Planning & Development
Community Planning & Development are vital to the effective functioning of any First Nations Government. Carden Consulting services are based upon best practices, are intended to build capacity to support First Nations control of development, and cultural revitalization, and include:
Carden Consulting Research Approach and Research Sovereignty
Carden Consulting developmental consultants andresearch practitioners utilize an indigenous, culturally ethical, research framework that within project management limits of cost, quality and time, that is based upon a First Nations methodology and action research* approach that includes, but is not limited to:
Carden Consulting frequently undertakes Indigenous Research and Training contracts, and can undertake academic research utilizing standard guidelines (e.g. APA, Tri-Council Advisory Panel on Research Ethics) upon request.
* Action research places indigenous peoples (rather than external researchers) in charge of research who hold primary research authority (eliminating power inequalities) who seek to understand and address development needs within their community. Action Research is derived from the social sciences, and is a cyclical process that includes: planning; acting; observing; and critical reflection and evaluation.
We have always been data researchers and experts [e.g.studying the lands/environment, Elders observing children/community to plan for future generations](Lucchesi, A, – Hetoevehotohke’e/Evening Star Woman, Cheyenne Nation, Jan 11, 2020, personal communication)
Indigenous Research Sovereignty
Knowledge, information, data, and wisdom for many First Nations (who have collectivist values) is relational, earned, and shared/stewarded for the benefit of the collective. The concept of intellectual property was created in the 19th century, and in the late 20th century intellectual property became commonplace in the world’s legal systems, increasing the practice of indigenous traditional knowledge being taken for the benefit of others. While at the same time the practice of taking knowledge and owning it for individual benefit without acknowledging and removing/minimizing benefits for the originating collective contradicts this understanding of knowledge and is seen as a breach of indigenous laws, protocols, and ways of being by many indigenous peoples.
Currently, within Canada there is no legislation, developed or adopted, that clearly and effectively protects indigenous traditional knowledge minimizing misappropriation and misuse of indigenous traditional knowledge. Recognizing the need for indigenous traditional knowledge protections against cultural misappropriation or unauthorized use, and to protect current indigenous knowledge indigenous peoples around the world are utilizing intellectual property legal tools and practices through an indigenous lens respecting how we value knowledge, research, and data, which consistent with indigenous research/inquiry ethics must be accessed responsibly respecting indigenous collective control, ownership/stewardship, and benefit from indigenous knowledge.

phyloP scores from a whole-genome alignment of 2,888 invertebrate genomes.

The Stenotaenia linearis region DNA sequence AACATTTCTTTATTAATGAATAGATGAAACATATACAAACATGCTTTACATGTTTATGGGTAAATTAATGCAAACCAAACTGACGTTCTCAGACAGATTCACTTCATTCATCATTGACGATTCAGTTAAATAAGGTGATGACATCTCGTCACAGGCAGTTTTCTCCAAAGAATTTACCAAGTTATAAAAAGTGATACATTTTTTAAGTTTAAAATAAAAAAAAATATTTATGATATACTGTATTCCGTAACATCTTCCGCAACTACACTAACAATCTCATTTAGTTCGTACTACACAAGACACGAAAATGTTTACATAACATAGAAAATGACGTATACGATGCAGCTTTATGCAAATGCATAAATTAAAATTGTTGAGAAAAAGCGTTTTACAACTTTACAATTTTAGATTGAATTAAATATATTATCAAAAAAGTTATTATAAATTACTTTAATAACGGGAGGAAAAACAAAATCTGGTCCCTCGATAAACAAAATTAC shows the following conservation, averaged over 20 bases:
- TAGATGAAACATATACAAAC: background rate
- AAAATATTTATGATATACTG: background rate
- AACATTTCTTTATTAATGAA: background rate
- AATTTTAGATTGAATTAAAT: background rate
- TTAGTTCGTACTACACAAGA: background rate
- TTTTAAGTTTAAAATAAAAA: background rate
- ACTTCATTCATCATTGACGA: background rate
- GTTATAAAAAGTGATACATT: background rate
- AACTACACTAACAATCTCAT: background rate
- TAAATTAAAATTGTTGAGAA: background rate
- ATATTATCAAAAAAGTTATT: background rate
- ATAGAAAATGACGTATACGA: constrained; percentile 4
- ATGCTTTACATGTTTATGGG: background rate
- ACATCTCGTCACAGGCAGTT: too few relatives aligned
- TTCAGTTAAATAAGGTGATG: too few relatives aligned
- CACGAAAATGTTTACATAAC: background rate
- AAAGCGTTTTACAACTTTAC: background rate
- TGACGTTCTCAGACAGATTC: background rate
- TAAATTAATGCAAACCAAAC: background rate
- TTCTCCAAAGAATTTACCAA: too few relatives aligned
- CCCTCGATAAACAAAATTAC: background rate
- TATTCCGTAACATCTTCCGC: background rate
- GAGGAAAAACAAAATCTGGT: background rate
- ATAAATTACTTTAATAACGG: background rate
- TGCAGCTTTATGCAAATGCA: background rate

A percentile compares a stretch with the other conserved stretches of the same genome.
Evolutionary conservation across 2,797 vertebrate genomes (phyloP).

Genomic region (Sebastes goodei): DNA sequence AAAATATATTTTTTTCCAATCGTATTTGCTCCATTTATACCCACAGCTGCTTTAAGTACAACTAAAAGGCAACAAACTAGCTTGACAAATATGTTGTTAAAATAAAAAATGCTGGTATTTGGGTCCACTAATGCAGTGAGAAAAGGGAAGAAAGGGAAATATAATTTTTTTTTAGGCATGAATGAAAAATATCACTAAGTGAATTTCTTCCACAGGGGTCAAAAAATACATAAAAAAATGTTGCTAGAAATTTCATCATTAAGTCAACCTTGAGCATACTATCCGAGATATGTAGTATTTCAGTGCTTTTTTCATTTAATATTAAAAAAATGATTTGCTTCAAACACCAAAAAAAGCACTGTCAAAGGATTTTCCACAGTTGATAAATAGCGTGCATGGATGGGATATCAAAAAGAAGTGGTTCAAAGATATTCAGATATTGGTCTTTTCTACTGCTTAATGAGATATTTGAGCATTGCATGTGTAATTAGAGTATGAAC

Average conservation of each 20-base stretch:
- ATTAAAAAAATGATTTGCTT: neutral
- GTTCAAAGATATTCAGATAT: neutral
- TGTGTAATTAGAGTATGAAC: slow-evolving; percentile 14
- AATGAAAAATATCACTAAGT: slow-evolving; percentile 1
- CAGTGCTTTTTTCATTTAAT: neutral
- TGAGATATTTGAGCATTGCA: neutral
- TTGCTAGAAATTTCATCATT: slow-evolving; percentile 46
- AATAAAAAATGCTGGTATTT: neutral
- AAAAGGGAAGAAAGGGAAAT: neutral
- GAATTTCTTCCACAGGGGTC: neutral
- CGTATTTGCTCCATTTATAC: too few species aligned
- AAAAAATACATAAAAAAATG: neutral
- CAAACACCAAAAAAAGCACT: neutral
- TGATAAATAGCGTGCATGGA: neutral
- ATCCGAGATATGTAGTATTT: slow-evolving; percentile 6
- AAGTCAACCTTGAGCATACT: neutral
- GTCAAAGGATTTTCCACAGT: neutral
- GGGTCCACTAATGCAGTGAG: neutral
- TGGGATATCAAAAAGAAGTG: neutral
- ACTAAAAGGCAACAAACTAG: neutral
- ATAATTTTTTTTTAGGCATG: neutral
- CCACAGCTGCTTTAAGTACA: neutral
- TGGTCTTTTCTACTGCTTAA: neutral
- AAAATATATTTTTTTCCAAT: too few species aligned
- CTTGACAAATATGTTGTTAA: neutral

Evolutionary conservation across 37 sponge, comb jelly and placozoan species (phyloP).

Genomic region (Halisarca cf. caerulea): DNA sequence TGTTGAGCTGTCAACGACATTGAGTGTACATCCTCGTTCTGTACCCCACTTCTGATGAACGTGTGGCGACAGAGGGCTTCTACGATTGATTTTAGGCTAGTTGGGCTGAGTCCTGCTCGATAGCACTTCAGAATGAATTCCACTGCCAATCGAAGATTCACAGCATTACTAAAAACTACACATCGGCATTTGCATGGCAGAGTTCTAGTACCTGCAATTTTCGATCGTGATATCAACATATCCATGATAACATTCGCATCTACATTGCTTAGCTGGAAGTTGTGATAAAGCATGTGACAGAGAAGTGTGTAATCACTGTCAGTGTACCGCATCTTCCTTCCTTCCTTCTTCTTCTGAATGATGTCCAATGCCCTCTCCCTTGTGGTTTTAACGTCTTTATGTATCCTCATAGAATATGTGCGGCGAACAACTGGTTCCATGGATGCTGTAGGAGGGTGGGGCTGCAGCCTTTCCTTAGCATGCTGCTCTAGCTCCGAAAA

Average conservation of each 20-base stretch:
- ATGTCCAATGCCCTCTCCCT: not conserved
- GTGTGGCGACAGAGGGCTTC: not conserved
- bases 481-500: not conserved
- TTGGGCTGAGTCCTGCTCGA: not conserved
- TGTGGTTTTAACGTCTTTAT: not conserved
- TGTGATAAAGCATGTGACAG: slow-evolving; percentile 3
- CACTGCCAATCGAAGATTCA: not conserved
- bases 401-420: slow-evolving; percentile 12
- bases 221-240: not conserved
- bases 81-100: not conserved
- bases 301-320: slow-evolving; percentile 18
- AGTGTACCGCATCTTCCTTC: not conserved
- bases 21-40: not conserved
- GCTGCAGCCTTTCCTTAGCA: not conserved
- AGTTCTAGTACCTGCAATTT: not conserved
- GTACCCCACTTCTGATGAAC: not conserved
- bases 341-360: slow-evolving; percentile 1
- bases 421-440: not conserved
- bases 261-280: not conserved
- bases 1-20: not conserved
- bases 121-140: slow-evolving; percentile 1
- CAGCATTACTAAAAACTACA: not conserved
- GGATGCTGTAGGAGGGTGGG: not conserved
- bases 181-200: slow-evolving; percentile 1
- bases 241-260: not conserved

Carden Consulting strives to support First Nation Research Governance and Data Sovereignty respecting that sovereignty was given to us by the Creator and is sacred, and data from research to exercize our sovereignty is sacred to plan and realize First Nations developmental goals for future generations.
Our goal is to support the Nations we serve to move from data dependency to data sovereignty that includes culturally ethical research*, data control, and harmful benevolence exercised by career/remote academics whose values are culture are not those of the Nation they are serving, ISC, DFO, BC, Statistics Canada. Our goal is intended to support First Nations to exercize data jurisdiction, authority, and control (e.g. research design, intellectual property) of research data for their culturally ethical research development and planning use, using a ‚Äúfor us by us‚Äù, eventually ‚Äúfor us for others‚Äù approach. This is intended to support moving data and research to move away from external research that is undertaken ‚Äúby them for them‚Äù (external interests).
We also support Decolonizing Indigenous Data and Data Advocacy, which is defined as First Nations exercising jurisdiction of research and data that is developed based upon each First Nations unique values, principles, and mechanisms for the management and control (intellectual property) of indigenous data, allied inter-nation data governance*, and critical review of historical data that frequently violated our values, and misrepresents the Nations peoples. Decolonizing indigenous data includes recognizing the imperative of Nations to recognize the harms done (e.g. misrepresentation, dehumanizing language, harmful benevolence) perpetuated by current and historical research, reclaiming the narrative, and decolonizing data, literature, rewriting the narrative, and refuture the identity and reputation of their Nation.
Data sovereignty refers to the capacity (including: awareness of political responsibilities of leaders, establishing Cultural Preservation Officers, Data Champions/ Managers/ Departments/ Centres, etc.) purposefully directing funding to Nations to control, collect, own, analyze, and use data. Today, Indigenous peoples right to govern the collections, ownership, and application of their own data is recognized by the Human Rights Declaration.
* The following definitions are intended to support First Nation Data Sovereignty:
- Belmont Principles:
- Respect for persons: Individuals should be treated as autonomous agents; and Individuals with diminished autonomy are entitled to protections.
- Beneficence: Do no harm; Maximize possible benefits, and minimize potential harms.
- Justice: Fair distribution of burdens and benefits of research.